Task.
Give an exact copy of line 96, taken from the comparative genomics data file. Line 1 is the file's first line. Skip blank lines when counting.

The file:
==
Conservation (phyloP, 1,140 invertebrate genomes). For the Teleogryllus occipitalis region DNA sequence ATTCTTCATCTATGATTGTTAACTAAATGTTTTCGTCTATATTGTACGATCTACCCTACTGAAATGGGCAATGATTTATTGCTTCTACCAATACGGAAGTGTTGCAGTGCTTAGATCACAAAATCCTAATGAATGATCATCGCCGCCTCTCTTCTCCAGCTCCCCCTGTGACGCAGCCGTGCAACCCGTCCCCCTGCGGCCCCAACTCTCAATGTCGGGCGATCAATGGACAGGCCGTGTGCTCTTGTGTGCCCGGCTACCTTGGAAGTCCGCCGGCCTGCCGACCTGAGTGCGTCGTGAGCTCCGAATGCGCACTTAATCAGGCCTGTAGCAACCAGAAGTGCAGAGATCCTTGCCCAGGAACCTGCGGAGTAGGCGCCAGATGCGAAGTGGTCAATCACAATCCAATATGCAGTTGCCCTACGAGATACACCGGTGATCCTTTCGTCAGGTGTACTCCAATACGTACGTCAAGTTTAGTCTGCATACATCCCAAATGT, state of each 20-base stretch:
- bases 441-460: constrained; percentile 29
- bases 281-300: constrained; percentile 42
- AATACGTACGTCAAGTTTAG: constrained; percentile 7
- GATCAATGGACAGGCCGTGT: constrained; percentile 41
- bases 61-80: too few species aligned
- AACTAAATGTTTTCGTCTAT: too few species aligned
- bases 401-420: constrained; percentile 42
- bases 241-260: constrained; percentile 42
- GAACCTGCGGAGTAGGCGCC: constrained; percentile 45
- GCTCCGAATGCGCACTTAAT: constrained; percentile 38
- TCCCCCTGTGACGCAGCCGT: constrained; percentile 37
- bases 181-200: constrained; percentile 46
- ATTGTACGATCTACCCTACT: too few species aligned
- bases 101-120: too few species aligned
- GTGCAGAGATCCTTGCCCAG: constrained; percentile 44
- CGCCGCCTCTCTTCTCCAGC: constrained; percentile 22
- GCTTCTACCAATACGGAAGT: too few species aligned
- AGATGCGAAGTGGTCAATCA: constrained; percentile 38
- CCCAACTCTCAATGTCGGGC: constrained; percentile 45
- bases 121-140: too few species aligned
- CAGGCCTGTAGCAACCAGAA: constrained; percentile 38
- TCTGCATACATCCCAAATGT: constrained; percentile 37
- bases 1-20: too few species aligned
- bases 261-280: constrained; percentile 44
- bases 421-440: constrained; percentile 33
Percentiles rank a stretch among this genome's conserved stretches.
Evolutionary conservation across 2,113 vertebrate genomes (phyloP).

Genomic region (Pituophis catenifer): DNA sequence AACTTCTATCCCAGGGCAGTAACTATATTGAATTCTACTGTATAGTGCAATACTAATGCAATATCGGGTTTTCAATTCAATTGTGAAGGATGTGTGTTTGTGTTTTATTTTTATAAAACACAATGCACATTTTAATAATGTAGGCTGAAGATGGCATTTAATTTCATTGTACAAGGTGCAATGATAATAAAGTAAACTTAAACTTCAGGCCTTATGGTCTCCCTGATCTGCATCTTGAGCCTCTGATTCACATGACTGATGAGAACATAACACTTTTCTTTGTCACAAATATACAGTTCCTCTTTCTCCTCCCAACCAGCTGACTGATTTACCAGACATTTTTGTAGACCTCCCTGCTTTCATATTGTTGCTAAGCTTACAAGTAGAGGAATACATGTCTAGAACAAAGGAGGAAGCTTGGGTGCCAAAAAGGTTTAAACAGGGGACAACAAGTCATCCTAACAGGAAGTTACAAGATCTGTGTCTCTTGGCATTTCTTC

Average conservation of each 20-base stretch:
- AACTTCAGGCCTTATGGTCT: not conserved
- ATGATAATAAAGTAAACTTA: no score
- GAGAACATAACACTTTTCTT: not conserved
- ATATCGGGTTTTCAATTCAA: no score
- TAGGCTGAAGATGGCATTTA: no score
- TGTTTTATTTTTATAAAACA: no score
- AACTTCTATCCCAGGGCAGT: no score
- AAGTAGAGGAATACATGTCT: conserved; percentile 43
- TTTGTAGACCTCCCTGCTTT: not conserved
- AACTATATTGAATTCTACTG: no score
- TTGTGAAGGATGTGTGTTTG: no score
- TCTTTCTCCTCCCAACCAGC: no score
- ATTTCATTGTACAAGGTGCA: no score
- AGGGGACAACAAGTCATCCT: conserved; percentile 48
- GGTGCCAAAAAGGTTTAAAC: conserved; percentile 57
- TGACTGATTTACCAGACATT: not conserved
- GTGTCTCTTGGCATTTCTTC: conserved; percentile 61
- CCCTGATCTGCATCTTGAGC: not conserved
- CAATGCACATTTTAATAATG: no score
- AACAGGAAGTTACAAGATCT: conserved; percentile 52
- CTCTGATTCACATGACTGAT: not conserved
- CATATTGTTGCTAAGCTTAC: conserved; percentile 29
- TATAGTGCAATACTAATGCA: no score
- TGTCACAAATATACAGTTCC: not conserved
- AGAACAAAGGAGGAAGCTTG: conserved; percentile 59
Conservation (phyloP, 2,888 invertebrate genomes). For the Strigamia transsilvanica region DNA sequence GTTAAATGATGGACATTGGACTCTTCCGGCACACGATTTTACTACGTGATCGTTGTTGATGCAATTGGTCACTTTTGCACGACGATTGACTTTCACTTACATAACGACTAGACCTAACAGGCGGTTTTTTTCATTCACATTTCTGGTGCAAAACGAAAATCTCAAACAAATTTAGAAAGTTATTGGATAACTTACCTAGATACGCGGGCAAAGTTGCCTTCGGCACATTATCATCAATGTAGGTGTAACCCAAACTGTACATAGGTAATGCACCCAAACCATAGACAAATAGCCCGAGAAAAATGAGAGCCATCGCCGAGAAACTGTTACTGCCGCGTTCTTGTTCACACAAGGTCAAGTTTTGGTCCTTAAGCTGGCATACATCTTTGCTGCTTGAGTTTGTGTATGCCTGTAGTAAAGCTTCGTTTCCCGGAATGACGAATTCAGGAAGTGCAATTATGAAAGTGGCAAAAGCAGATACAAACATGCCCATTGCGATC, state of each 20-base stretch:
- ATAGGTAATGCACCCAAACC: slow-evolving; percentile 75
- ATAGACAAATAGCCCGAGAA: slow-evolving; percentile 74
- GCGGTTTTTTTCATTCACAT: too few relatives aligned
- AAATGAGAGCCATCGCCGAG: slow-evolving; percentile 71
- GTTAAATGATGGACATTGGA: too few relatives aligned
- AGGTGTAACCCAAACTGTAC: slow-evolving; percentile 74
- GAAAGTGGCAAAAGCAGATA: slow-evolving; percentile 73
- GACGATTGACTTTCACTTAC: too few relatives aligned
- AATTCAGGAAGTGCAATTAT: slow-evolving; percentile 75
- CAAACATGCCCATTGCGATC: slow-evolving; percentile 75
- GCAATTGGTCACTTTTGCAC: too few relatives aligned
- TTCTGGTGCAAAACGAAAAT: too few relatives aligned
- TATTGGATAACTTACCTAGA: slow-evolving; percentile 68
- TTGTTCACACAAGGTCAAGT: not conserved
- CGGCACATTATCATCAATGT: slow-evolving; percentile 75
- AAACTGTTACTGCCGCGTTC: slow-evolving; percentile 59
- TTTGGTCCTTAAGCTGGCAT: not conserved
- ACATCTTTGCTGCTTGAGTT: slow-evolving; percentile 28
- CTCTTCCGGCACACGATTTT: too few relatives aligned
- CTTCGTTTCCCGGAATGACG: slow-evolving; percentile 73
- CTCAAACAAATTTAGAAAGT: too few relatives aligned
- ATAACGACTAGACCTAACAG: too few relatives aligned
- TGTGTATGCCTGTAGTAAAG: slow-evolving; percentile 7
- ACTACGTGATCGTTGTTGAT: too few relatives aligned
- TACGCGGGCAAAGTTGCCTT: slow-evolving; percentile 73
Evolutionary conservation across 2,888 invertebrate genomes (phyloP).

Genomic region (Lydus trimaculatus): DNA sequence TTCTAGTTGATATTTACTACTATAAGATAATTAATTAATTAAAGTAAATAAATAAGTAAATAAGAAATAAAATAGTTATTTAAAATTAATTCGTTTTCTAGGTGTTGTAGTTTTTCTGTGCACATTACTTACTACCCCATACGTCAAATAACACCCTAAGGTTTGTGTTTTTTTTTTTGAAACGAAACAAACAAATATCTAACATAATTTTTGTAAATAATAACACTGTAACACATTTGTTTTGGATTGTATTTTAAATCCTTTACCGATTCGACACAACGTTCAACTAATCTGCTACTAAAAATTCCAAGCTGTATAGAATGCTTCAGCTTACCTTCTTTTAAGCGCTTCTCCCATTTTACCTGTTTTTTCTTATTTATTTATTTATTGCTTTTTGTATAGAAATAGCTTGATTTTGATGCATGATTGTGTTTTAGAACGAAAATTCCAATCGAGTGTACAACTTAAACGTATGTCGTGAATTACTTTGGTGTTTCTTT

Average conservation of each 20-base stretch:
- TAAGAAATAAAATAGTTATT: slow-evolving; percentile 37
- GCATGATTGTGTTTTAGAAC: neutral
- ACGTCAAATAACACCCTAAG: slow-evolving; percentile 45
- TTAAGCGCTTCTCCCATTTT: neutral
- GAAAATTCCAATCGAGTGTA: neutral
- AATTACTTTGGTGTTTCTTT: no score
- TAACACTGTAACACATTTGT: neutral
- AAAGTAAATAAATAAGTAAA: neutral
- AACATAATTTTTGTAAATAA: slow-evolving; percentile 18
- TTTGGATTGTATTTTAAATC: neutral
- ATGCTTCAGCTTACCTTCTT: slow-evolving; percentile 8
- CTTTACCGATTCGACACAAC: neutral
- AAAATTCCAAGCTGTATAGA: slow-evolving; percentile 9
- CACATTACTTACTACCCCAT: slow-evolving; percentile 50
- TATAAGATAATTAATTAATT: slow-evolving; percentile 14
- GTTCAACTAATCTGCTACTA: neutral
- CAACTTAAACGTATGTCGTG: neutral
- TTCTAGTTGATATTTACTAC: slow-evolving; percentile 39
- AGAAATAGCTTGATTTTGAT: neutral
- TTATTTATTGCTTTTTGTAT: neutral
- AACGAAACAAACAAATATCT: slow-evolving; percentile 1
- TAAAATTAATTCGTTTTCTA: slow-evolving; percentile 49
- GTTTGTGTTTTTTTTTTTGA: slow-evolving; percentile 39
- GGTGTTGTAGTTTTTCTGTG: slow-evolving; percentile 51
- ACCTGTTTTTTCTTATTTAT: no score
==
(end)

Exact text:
- CTTTACCGATTCGACACAAC: neutral